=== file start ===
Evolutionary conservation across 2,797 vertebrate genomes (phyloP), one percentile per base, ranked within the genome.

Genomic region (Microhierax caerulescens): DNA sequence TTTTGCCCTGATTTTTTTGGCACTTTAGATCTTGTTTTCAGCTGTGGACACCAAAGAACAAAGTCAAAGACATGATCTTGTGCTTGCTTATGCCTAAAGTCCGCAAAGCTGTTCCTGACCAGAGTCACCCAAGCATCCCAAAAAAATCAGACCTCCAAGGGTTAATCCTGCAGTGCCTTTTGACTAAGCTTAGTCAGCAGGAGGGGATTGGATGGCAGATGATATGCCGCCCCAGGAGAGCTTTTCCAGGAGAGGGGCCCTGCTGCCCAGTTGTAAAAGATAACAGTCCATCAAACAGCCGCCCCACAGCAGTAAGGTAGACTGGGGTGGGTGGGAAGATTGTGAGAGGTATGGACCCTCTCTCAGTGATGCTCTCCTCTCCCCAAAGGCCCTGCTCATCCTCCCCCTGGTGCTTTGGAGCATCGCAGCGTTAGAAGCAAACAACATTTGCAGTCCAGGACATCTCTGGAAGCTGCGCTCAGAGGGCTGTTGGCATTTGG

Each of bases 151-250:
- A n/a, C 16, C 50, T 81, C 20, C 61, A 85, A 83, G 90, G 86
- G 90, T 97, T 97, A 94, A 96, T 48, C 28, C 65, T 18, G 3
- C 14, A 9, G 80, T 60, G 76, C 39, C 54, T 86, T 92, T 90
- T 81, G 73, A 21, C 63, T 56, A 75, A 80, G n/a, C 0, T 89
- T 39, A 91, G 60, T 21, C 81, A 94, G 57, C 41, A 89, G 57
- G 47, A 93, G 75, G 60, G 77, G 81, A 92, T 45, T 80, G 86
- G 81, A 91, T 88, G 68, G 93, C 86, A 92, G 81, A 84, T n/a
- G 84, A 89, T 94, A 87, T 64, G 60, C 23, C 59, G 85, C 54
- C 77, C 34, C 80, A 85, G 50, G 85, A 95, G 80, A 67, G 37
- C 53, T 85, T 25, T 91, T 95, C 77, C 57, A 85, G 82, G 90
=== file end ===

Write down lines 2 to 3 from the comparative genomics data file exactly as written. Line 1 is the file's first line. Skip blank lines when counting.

Genomic region (Microhierax caerulescens): DNA sequence TTTTGCCCTGATTTTTTTGGCACTTTAGATCTTGTTTTCAGCTGTGGACACCAAAGAACAAAGTCAAAGACATGATCTTGTGCTTGCTTATGCCTAAAGTCCGCAAAGCTGTTCCTGACCAGAGTCACCCAAGCATCCCAAAAAAATCAGACCTCCAAGGGTTAATCCTGCAGTGCCTTTTGACTAAGCTTAGTCAGCAGGAGGGGATTGGATGGCAGATGATATGCCGCCCCAGGAGAGCTTTTCCAGGAGAGGGGCCCTGCTGCCCAGTTGTAAAAGATAACAGTCCATCAAACAGCCGCCCCACAGCAGTAAGGTAGACTGGGGTGGGTGGGAAGATTGTGAGAGGTATGGACCCTCTCTCAGTGATGCTCTCCTCTCCCCAAAGGCCCTGCTCATCCTCCCCCTGGTGCTTTGGAGCATCGCAGCGTTAGAAGCAAACAACATTTGCAGTCCAGGACATCTCTGGAAGCTGCGCTCAGAGGGCTGTTGGCATTTGG

Each of bases 151-250: